Weeks 13 and 14 of Field School 2018

For weeks of November 12 and 19

In next week’s post, I’ll wrap up our thoughts on what we accomplished at Fort Tombecbe this season. However, this week’s final blog posts from the students for 2018 are about their trip to Ireland. Sarah, Michael, Daniel, and Sparky were part of a group of 25 UWA students who participated in the UWA in Ireland course “Culture, Nation, and the State in Ireland,” co-taught by Dr. Lesa Shaul (English), Dr. Rob Riser (History), and me. We were there for ten days over the Thanksgiving Holiday and visited many historical and archaeological sites. We hope you enjoy their posts about some of their favorite places.

Neolithic Passage Tombs

By Michael Hornsby


Hello again everyone!!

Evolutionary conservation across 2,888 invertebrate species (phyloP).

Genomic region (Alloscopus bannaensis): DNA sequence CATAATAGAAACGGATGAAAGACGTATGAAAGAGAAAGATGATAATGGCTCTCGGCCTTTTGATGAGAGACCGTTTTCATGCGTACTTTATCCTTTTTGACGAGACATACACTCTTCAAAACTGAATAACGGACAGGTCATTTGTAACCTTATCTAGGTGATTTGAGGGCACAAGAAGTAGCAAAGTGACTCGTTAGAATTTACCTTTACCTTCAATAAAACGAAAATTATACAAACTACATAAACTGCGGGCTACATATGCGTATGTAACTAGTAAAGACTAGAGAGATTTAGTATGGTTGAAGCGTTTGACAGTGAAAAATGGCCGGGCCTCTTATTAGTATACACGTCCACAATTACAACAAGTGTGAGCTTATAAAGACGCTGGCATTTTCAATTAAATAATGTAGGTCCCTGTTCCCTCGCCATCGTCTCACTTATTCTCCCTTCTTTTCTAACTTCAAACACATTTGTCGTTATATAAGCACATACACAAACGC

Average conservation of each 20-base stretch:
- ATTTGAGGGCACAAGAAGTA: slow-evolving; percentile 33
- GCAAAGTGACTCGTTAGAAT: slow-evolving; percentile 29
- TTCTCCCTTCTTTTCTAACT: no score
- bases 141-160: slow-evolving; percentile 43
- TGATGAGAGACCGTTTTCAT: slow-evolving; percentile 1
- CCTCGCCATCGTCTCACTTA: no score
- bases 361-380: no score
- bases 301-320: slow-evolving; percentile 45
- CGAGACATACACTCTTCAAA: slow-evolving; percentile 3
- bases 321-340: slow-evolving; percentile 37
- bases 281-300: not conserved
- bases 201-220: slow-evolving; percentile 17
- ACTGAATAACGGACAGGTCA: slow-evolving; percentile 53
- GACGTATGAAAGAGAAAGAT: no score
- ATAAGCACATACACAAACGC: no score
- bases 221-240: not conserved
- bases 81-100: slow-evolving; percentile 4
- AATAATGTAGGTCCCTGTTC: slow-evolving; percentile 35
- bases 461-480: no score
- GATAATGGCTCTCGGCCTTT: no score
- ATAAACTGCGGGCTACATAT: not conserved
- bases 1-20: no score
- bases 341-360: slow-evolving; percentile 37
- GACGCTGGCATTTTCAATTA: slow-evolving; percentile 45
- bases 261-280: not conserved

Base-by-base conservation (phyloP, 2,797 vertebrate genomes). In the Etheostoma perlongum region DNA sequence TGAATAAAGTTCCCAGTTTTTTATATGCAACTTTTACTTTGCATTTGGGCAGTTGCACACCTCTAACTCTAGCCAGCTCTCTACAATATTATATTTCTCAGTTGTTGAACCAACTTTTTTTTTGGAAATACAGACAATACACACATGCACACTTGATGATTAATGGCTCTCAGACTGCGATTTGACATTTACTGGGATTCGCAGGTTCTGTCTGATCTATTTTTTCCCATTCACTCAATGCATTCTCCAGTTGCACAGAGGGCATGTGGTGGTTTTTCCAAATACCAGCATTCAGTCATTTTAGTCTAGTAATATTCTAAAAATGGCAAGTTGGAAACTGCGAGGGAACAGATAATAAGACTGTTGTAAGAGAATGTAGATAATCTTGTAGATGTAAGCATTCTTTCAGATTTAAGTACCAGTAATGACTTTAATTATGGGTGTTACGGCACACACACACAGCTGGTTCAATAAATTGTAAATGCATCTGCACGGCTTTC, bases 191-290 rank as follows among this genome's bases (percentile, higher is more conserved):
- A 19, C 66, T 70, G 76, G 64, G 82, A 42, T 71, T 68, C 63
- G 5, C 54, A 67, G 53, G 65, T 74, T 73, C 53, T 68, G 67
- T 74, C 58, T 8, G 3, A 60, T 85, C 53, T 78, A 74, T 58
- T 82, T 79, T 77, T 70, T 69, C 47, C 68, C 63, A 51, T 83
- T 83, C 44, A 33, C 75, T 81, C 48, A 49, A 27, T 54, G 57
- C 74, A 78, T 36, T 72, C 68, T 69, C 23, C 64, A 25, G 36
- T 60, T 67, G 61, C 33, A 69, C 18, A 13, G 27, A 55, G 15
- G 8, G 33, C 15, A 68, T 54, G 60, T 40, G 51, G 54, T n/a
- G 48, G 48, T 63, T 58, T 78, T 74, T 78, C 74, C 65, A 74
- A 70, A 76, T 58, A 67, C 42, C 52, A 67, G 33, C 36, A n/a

As a few of you know, the 2018 Field School has decided to take one heck of a break. All of us, and I do mean all of us, will be leaving the country and coming back in a little over a week. We will be going to Ireland and looking at various archaeological sites to get a better understanding of a different culture. In addition to this instead of just hearing from me, you will also get an article on a different subject from every other student who has been posting articles over the past semester. Don’t worry though, mine will still be here if you get sick of reading the others. On that note, I think it is time to get going so I will finish this on the return trip.